(Updated May 8 with a clarification from Patterson Emesibe.) Under the new school finance system, the state will soon be sending districts lists of their foster students so schools can direct more resources to them. Although the students will benefit, they fear their personal lives may be widely exposed and they may be stigmatized if educators don’t handle the information sensitively.
“Foster kids are very nervous about this,” said Michael Paynter, the Foster Youth Services liaison for the Santa Cruz County Office of Education. “They don’t want to be called out in public or identified in a way where they aren’t choosing the moment. We need some sensitivity training around the release of these lists.”
The new finance system requires districts to
come up with Local Control and Accountability Plans that explain how they will use the extra funds they are receiving for low-income students, English learners and foster students to improve their academic achievement. For foster students, that could mean more mental health counseling or tutoring services, or help with college applications and financial aid.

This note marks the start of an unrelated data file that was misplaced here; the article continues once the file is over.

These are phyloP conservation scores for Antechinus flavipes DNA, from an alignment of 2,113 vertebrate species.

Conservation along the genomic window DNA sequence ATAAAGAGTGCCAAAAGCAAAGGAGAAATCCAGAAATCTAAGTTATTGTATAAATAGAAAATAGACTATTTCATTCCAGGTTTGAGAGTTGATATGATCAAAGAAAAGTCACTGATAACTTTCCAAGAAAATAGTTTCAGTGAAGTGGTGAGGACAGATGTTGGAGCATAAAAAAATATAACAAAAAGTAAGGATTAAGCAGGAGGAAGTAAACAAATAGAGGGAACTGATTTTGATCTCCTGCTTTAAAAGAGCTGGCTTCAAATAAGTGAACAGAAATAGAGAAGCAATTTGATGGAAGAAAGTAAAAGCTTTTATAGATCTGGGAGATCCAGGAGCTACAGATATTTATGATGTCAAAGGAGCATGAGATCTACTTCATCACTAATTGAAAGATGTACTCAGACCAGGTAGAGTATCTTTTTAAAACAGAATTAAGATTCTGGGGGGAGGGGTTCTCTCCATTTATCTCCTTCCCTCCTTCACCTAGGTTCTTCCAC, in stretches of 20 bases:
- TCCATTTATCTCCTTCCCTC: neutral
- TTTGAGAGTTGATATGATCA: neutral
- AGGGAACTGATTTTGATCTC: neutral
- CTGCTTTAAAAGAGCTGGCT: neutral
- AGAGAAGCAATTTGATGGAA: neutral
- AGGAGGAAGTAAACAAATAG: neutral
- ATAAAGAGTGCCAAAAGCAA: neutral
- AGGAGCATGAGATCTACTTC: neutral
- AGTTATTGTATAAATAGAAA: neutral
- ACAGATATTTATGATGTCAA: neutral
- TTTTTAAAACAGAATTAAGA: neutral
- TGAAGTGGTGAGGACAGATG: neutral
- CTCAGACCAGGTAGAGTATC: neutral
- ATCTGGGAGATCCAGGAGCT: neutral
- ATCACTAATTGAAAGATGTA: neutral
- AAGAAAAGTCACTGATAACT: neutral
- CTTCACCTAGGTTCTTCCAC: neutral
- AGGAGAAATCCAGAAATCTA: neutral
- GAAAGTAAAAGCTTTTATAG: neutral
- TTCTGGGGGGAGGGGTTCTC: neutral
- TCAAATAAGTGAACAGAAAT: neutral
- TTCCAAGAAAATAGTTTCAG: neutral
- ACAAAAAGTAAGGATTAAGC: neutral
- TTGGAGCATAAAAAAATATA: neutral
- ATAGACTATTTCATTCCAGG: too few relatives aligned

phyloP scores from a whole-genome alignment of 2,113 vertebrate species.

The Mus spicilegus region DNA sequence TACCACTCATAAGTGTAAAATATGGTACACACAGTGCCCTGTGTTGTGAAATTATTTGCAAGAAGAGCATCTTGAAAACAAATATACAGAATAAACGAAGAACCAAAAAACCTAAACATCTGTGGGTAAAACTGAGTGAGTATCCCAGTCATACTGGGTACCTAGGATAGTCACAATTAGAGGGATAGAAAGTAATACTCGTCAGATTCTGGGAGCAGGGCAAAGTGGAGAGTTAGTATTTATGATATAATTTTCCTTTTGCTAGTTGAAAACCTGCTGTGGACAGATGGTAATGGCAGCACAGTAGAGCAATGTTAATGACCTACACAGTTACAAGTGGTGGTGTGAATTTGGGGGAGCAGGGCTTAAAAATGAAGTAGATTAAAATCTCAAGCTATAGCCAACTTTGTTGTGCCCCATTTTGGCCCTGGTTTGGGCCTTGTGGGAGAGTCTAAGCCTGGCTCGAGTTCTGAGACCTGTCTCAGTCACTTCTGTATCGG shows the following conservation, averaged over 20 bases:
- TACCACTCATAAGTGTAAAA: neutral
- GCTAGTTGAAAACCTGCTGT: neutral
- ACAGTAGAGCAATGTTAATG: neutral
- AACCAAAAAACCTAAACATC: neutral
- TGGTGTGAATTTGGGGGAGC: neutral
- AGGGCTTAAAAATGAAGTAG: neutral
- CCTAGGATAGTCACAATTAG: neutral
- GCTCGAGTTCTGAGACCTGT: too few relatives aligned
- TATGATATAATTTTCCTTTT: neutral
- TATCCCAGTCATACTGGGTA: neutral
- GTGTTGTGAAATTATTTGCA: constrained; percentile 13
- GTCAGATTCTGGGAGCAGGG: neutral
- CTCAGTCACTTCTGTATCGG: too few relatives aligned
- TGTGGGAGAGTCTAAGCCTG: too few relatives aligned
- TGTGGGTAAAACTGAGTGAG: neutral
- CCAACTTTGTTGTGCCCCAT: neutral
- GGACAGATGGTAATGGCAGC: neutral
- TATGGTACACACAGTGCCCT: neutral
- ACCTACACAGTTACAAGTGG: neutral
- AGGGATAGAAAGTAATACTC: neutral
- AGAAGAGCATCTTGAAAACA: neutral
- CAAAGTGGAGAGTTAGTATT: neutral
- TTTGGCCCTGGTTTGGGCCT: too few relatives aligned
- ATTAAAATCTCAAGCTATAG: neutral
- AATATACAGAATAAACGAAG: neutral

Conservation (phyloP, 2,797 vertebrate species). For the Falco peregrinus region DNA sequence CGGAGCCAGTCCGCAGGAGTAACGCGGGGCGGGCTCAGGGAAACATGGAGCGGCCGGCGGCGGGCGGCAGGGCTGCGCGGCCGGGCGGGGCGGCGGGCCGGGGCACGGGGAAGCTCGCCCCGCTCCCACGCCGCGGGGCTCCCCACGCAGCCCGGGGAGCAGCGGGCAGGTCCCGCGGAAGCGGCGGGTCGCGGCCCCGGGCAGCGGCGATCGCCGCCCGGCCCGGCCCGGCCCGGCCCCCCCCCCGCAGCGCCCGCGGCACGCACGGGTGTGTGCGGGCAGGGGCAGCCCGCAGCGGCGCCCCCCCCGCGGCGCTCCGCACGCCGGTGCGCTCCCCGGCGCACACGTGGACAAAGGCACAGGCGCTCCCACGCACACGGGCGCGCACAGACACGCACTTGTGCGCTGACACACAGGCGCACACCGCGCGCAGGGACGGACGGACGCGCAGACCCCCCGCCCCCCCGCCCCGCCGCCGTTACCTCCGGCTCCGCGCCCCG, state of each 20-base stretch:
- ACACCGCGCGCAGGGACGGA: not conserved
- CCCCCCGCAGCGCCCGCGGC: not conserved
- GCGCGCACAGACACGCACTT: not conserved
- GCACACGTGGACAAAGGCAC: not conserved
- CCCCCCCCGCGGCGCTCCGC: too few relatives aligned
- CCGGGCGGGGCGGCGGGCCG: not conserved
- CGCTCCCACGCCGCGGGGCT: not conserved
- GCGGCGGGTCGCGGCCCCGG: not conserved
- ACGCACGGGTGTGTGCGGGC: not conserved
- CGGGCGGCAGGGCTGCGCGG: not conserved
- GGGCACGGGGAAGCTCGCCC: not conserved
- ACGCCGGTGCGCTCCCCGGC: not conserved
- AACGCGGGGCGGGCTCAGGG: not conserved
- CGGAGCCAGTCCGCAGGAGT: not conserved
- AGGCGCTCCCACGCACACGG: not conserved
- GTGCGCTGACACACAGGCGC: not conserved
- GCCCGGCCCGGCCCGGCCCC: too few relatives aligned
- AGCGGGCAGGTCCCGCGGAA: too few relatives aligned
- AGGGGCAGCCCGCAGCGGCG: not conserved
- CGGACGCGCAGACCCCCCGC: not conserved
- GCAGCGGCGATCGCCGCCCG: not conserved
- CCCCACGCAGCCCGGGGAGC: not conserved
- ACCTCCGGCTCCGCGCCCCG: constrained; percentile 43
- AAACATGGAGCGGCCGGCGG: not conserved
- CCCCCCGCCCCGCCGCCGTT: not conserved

In the past, social service agencies did not work directly with school districts, so often teachers and administrators were not aware of which children were in foster care. At times, they only found out when there was a problem with a student that required intervention by a social worker, attorney or foster parent.
“Some kids are sailing along without anyone needing to know their foster status,” Paynter said. Now that the focus is on them, foster students are concerned these lists might be misused, he said.
Former foster students speak out
Former foster students say they are excited that more resources will be funneled to foster students, but based on their own experiences they understand the concerns.